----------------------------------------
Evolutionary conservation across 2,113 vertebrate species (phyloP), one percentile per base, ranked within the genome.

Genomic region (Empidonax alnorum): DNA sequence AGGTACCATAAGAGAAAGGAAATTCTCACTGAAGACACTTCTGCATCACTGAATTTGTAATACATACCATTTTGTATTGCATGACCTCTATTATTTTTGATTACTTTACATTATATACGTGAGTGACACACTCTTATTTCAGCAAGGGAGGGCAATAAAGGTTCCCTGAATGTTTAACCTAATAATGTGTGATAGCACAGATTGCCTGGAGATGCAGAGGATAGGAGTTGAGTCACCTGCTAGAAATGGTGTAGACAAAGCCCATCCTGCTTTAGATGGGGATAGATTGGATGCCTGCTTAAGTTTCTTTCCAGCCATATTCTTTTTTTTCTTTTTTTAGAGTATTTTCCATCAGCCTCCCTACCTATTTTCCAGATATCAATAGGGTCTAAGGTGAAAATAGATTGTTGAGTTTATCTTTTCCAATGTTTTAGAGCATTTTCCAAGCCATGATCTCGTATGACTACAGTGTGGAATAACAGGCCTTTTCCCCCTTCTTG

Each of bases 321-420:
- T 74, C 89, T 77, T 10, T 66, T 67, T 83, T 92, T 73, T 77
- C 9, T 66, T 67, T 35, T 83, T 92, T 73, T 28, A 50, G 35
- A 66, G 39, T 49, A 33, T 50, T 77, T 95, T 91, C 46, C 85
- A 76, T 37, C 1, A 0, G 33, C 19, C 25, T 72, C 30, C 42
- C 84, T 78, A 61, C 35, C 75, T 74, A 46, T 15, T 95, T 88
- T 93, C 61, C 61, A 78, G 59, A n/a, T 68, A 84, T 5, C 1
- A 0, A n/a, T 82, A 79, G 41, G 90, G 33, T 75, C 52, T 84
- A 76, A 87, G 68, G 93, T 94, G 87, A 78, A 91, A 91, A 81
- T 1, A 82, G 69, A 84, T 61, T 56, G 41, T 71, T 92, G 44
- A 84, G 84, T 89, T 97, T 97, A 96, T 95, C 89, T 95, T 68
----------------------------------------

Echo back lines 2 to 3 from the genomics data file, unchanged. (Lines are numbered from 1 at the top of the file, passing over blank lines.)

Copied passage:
Genomic region (Empidonax alnorum): DNA sequence AGGTACCATAAGAGAAAGGAAATTCTCACTGAAGACACTTCTGCATCACTGAATTTGTAATACATACCATTTTGTATTGCATGACCTCTATTATTTTTGATTACTTTACATTATATACGTGAGTGACACACTCTTATTTCAGCAAGGGAGGGCAATAAAGGTTCCCTGAATGTTTAACCTAATAATGTGTGATAGCACAGATTGCCTGGAGATGCAGAGGATAGGAGTTGAGTCACCTGCTAGAAATGGTGTAGACAAAGCCCATCCTGCTTTAGATGGGGATAGATTGGATGCCTGCTTAAGTTTCTTTCCAGCCATATTCTTTTTTTTCTTTTTTTAGAGTATTTTCCATCAGCCTCCCTACCTATTTTCCAGATATCAATAGGGTCTAAGGTGAAAATAGATTGTTGAGTTTATCTTTTCCAATGTTTTAGAGCATTTTCCAAGCCATGATCTCGTATGACTACAGTGTGGAATAACAGGCCTTTTCCCCCTTCTTG

Each of bases 321-420: